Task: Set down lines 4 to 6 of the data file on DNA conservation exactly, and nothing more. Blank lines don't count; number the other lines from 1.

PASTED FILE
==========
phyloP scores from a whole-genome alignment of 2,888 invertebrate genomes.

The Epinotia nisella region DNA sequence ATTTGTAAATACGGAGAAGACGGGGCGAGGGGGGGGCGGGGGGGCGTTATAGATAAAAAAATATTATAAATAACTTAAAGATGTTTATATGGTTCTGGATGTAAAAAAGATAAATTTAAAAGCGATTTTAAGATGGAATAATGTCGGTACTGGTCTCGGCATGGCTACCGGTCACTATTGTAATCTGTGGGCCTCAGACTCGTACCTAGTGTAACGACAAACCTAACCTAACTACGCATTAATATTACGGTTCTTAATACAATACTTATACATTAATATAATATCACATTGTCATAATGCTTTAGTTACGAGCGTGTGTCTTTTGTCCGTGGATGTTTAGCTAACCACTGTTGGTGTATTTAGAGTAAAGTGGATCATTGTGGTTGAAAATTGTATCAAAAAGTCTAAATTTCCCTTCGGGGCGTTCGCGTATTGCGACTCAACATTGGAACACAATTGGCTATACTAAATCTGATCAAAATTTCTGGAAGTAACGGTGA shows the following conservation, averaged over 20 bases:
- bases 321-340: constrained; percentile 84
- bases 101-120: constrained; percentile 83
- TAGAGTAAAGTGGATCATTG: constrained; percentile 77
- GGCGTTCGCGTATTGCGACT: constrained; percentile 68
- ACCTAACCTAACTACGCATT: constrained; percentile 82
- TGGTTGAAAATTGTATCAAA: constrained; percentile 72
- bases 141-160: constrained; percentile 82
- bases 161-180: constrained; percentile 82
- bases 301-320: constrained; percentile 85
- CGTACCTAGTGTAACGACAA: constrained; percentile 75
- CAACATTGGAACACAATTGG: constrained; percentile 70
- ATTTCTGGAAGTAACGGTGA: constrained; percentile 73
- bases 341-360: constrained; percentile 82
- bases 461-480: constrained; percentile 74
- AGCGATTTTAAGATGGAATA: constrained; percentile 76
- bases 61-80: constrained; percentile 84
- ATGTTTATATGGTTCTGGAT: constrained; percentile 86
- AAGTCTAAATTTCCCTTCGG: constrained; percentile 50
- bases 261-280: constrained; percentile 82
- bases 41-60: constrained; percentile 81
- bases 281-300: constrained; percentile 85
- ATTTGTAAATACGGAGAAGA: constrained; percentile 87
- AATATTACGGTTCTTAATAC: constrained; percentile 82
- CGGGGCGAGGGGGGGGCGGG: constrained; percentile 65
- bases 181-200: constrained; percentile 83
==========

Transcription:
- bases 101-120: constrained; percentile 83
- TAGAGTAAAGTGGATCATTG: constrained; percentile 77
- GGCGTTCGCGTATTGCGACT: constrained; percentile 68